My mother eventually divorced him and her relationship with his mother fell apart. She did, however, manage to keep a good rapport with his father, who stepped in as the positive male role model in my life.
My grandfather would come to pick me up every weekend.
“You ready?” he would mumble, cigarette seesawing on every syllable.
I hopped in the car and off we would go.
My grandfather was a man of few words, but our adventures together were always fun and eventful.
He’d take me to the barbershop to get a fresh cut. Then we’d hit up the ice cream parlor for my favorite: vanilla ice cream in a cup with rainbow sprinkles. Along the way, he would sit me on his lap and let me steer the car, while he worked the pedals.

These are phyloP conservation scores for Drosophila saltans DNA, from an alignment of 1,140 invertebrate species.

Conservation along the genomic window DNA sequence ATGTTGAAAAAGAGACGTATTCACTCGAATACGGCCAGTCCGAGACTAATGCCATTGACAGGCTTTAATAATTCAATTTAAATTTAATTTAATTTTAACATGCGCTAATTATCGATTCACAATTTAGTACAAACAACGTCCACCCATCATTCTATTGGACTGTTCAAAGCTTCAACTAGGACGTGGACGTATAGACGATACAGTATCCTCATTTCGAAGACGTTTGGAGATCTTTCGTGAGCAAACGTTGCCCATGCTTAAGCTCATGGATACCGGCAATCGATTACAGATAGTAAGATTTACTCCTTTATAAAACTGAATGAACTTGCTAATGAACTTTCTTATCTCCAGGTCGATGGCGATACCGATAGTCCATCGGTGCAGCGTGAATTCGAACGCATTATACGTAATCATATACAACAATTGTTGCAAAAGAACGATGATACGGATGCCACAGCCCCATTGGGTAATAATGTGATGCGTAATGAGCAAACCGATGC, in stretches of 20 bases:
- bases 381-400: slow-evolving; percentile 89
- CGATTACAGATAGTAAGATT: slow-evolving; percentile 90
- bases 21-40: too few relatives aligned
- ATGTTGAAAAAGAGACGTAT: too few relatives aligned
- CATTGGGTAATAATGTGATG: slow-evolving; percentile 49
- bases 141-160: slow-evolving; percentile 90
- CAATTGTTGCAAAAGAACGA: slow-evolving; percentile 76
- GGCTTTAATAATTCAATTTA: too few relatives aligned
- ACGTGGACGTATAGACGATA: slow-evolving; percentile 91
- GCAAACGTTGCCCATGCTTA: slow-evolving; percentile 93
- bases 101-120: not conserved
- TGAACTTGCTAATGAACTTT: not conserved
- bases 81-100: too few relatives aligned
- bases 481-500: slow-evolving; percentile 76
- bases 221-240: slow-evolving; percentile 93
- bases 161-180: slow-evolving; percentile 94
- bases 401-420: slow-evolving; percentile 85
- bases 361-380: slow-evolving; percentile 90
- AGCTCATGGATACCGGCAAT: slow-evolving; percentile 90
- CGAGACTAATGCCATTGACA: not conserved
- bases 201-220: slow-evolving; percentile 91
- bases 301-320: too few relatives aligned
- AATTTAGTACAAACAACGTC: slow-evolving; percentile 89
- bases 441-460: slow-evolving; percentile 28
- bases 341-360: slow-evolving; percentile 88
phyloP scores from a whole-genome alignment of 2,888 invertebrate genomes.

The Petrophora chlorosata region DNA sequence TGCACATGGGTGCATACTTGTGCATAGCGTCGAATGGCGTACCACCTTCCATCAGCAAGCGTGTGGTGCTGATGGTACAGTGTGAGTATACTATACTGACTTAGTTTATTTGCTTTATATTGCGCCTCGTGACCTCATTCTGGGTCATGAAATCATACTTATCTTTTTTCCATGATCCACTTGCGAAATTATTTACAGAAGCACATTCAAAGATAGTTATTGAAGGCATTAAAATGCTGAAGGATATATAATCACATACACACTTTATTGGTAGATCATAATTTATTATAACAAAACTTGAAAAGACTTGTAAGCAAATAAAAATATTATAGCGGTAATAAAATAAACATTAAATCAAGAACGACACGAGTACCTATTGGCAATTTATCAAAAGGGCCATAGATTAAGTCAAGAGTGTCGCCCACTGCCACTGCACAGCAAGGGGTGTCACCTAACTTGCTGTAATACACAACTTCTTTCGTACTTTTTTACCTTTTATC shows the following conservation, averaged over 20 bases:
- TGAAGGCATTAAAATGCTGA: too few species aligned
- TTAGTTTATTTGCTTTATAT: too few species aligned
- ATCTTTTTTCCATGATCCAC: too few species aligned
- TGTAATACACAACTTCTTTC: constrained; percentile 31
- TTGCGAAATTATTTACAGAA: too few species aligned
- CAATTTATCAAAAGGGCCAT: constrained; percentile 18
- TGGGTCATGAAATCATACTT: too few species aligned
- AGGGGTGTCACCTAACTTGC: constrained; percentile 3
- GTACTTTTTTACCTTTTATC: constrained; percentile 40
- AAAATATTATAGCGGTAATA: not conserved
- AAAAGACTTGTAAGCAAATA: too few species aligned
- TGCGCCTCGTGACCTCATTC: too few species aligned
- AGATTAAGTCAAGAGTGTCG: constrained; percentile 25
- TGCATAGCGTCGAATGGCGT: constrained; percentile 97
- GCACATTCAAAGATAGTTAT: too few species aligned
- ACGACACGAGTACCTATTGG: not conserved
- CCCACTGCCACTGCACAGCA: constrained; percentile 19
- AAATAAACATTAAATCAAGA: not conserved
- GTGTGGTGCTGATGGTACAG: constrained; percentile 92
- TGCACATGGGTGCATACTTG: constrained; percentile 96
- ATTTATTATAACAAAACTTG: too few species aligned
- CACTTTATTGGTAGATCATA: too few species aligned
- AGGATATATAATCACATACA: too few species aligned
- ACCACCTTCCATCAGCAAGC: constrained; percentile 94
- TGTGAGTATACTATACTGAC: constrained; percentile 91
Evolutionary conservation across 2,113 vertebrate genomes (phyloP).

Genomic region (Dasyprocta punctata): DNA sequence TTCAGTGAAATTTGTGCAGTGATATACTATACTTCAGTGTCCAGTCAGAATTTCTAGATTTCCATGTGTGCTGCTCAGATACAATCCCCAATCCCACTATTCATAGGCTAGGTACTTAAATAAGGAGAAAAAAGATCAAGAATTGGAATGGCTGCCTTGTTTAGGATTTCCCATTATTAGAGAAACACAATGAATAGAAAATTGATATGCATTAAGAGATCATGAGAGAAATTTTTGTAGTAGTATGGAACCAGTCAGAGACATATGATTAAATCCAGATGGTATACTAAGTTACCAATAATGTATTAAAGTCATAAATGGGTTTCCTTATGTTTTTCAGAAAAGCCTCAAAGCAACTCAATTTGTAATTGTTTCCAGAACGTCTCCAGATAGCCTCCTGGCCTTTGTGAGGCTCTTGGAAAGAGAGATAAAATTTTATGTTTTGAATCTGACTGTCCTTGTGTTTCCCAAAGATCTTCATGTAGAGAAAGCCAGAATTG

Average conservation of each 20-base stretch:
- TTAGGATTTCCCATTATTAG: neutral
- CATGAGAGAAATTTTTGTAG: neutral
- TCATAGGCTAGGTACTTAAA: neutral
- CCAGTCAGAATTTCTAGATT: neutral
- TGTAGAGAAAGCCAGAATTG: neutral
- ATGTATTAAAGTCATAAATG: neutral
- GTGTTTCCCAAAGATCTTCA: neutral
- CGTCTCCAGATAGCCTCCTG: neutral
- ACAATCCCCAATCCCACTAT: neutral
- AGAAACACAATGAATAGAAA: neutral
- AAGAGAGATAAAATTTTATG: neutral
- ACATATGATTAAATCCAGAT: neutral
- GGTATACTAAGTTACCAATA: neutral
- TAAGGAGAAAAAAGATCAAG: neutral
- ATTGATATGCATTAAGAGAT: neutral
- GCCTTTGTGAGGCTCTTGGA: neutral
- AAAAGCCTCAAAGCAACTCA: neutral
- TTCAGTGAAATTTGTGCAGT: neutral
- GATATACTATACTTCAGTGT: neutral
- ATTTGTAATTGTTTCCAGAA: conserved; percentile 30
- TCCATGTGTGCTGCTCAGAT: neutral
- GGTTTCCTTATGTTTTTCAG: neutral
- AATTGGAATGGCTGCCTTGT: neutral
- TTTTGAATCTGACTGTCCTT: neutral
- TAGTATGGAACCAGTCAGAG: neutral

We never talked about my father. But the older I got, the more I wondered why he was jail.
“What did my father go to jail for?” I asked my mother one night over dinner.
“Butchie made some really bad choices when he was young,” she said without skipping a beat. “So now he’s paying for what he did.”
Before I knew it, we were talking about something else.
A couple of weeks ago, I stumbled across the New Jersey Department of Corrections webpage. The words “OFFENDER SEARCH” caught my attention. You could plug in any name and find out their entire rap sheet. I hesisitated. Came this close to just clicking the little X and leaving that page entirely. Did I want to know what was there? Did I need to know?
Yes, I did.
Seeing it on paper made me feel small and embarrassed.
The man who did all of this is my father. And it’s online as a public document for the world to see.